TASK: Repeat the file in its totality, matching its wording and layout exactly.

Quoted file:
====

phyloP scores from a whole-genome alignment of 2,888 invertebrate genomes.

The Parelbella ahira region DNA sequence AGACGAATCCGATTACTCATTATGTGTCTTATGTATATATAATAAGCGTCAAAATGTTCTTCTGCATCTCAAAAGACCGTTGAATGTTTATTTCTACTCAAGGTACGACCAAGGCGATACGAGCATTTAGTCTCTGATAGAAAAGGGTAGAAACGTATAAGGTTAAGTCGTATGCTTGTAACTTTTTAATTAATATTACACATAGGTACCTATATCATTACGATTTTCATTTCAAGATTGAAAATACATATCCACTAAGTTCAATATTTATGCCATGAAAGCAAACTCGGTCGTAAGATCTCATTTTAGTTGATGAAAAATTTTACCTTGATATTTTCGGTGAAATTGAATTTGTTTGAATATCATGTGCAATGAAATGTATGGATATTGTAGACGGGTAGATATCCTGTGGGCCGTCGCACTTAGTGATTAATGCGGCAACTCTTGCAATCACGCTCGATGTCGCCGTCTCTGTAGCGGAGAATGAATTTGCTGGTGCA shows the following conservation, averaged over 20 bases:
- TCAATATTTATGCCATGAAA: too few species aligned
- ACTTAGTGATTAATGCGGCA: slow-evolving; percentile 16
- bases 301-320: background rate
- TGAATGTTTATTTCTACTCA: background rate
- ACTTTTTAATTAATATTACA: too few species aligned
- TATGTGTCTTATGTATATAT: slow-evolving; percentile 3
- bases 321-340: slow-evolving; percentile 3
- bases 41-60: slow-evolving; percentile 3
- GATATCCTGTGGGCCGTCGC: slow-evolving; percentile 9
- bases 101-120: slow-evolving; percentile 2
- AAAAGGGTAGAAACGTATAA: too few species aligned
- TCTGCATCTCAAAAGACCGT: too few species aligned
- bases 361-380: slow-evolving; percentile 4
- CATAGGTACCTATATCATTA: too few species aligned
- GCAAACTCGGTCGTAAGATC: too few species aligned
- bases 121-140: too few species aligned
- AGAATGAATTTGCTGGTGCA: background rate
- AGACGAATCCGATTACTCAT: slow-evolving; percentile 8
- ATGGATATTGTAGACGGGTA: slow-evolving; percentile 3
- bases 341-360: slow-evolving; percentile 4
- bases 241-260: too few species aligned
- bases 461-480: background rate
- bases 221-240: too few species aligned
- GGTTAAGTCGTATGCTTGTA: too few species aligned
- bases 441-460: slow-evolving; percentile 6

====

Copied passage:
phyloP scores from a whole-genome alignment of 2,888 invertebrate genomes.

The Parelbella ahira region DNA sequence AGACGAATCCGATTACTCATTATGTGTCTTATGTATATATAATAAGCGTCAAAATGTTCTTCTGCATCTCAAAAGACCGTTGAATGTTTATTTCTACTCAAGGTACGACCAAGGCGATACGAGCATTTAGTCTCTGATAGAAAAGGGTAGAAACGTATAAGGTTAAGTCGTATGCTTGTAACTTTTTAATTAATATTACACATAGGTACCTATATCATTACGATTTTCATTTCAAGATTGAAAATACATATCCACTAAGTTCAATATTTATGCCATGAAAGCAAACTCGGTCGTAAGATCTCATTTTAGTTGATGAAAAATTTTACCTTGATATTTTCGGTGAAATTGAATTTGTTTGAATATCATGTGCAATGAAATGTATGGATATTGTAGACGGGTAGATATCCTGTGGGCCGTCGCACTTAGTGATTAATGCGGCAACTCTTGCAATCACGCTCGATGTCGCCGTCTCTGTAGCGGAGAATGAATTTGCTGGTGCA shows the following conservation, averaged over 20 bases:
- TCAATATTTATGCCATGAAA: too few species aligned
- ACTTAGTGATTAATGCGGCA: slow-evolving; percentile 16
- bases 301-320: background rate
- TGAATGTTTATTTCTACTCA: background rate
- ACTTTTTAATTAATATTACA: too few species aligned
- TATGTGTCTTATGTATATAT: slow-evolving; percentile 3
- bases 321-340: slow-evolving; percentile 3
- bases 41-60: slow-evolving; percentile 3
- GATATCCTGTGGGCCGTCGC: slow-evolving; percentile 9
- bases 101-120: slow-evolving; percentile 2
- AAAAGGGTAGAAACGTATAA: too few species aligned
- TCTGCATCTCAAAAGACCGT: too few species aligned
- bases 361-380: slow-evolving; percentile 4
- CATAGGTACCTATATCATTA: too few species aligned
- GCAAACTCGGTCGTAAGATC: too few species aligned
- bases 121-140: too few species aligned
- AGAATGAATTTGCTGGTGCA: background rate
- AGACGAATCCGATTACTCAT: slow-evolving; percentile 8
- ATGGATATTGTAGACGGGTA: slow-evolving; percentile 3
- bases 341-360: slow-evolving; percentile 4
- bases 241-260: too few species aligned
- bases 461-480: background rate
- bases 221-240: too few species aligned
- GGTTAAGTCGTATGCTTGTA: too few species aligned
- bases 441-460: slow-evolving; percentile 6